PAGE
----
During ICML reviews I noticed that my personal take on reviewing is becoming increasingly distinct from my peers. Personally, I want to go to a conference and come away with renewed creativity and productivity. Thus, I like works that are thought provoking, groundbreaking, or particularly innovative; even if the execution is a bit off. However, I suspect most reviewers feel that accepting a paper is a validation of the quality and potential impact of the work. There’s no right answer here, as far as I can tell. Certainly great work should be accepted and presented, but the problem is, there really isn’t that much of it per unit time. Therefore, like a producer on a Brittany Spears album, we are faced with the problem of filling in the rest of the material. The validation mindset leads to the bulk of accepted papers being extremely well executed marginal improvements. It would be nice if the mix were tilted more towards the riskier novel papers.
The validation mindset leads to reviews that are reminiscent of food critic reviews. That might sound objectionable, given that food quality is subjective and science is about objective truth: but the nips review experiment suggests that the ability of reviewers to objectively recognize the greatness of a paper is subjectively overrated. Psychologists attempting to “measure” mental phenomena have struggled formally with the question of “what is a measurement” and lack of inter-rater reliability is a bad sign (also: test-retest reliability is important, but it is unclear how to assess this as the reviewers will remember a paper). So I wonder: how variable are the reviews among food critics for a good restaurant, relative to submitted papers to a conference? I honestly don’t know the answer.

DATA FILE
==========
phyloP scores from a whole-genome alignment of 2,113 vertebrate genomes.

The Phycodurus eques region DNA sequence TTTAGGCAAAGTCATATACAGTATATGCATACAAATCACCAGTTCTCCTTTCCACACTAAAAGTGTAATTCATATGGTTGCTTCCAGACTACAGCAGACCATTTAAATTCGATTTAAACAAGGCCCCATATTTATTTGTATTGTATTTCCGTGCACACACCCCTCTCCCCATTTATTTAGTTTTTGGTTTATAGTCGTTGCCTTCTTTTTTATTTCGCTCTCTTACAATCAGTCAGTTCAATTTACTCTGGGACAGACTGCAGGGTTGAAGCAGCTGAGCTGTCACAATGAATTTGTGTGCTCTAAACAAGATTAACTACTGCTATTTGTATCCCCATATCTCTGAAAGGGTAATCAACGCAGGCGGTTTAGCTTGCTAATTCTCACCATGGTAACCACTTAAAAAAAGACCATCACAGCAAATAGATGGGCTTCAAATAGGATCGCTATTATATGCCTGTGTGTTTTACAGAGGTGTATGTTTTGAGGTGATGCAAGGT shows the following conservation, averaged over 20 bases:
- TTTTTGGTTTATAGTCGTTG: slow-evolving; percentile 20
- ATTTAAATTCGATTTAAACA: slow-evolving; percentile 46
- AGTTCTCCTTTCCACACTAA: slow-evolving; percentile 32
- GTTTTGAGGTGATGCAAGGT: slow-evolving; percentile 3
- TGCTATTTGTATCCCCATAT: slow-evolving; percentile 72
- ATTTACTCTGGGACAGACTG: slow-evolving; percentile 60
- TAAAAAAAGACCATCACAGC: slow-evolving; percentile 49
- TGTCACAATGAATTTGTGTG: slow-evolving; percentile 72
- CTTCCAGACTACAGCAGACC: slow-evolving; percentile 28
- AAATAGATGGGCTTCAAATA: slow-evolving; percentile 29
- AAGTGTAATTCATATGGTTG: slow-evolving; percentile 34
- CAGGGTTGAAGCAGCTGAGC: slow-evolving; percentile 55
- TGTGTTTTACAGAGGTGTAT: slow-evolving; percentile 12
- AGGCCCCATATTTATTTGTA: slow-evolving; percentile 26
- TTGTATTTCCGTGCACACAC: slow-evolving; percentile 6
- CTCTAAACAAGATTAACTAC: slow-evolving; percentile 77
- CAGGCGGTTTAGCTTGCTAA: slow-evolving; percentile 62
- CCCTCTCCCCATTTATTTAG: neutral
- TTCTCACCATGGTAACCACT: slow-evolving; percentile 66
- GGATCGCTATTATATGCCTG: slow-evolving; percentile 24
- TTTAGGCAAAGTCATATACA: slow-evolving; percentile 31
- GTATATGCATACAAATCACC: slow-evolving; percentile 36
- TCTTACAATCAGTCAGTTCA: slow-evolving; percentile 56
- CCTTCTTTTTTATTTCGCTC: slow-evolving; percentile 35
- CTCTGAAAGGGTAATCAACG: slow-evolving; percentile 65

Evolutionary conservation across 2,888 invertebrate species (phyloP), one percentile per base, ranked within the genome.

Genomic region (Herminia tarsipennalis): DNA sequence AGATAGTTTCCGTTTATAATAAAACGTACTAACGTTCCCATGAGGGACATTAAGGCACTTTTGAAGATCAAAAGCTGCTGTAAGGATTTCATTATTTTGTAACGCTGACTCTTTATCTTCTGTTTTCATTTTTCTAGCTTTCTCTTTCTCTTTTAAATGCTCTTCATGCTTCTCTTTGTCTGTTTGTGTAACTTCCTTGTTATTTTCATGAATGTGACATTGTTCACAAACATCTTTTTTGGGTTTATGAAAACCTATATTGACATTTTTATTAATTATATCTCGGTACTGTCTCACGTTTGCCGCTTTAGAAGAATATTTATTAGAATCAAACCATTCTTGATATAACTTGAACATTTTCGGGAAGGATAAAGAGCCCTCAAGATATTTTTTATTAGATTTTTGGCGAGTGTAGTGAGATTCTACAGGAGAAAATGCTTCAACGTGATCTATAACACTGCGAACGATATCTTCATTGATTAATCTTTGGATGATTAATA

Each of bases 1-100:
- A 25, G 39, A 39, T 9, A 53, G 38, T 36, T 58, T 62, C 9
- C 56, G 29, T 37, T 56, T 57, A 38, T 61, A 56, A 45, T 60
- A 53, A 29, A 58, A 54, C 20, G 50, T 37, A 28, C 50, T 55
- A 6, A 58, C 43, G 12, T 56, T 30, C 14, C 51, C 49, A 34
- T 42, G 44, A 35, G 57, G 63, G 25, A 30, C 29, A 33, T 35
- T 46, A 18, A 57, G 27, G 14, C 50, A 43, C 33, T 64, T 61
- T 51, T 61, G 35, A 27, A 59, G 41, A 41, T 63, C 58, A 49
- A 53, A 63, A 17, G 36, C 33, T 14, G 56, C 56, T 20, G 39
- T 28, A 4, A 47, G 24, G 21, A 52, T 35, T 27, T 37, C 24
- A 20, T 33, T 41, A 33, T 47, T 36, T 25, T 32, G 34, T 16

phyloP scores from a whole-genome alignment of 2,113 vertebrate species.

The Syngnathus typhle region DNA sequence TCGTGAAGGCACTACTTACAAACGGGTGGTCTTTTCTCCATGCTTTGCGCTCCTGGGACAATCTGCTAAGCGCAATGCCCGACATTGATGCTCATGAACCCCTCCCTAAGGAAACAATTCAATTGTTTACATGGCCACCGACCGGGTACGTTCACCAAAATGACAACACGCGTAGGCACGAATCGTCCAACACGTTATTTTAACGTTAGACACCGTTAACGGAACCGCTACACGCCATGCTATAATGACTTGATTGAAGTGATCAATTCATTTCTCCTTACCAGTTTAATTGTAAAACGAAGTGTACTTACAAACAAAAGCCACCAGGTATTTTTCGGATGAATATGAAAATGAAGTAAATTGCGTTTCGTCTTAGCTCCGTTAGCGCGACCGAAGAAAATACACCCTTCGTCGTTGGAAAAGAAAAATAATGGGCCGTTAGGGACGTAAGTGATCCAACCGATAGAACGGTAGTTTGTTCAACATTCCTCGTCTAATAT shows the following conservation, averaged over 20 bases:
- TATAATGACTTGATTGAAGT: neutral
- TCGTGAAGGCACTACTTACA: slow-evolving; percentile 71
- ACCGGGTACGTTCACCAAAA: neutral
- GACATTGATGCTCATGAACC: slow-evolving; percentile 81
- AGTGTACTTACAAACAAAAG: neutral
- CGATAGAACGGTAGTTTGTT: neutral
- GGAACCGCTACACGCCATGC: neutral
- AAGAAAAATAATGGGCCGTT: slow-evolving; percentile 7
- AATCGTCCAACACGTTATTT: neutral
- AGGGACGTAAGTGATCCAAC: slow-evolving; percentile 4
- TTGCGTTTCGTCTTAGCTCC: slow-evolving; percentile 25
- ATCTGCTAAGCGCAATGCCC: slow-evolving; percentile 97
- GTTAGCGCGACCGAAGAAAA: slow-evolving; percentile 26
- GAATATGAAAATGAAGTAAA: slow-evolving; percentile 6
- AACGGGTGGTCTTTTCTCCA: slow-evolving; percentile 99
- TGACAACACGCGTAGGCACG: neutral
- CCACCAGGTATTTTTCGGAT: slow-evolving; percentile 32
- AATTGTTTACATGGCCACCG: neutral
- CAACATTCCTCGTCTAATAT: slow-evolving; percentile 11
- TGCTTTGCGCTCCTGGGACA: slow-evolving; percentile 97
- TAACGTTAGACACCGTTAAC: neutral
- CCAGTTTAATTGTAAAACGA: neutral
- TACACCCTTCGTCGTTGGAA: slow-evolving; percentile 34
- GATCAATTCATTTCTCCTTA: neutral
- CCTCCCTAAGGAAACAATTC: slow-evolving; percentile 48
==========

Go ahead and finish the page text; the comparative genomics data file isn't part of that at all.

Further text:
What I do know is that, while I want to be informed, I also want to be inspired. That’s why I go to conferences. I hope reviewers will keep this in mind when they read papers.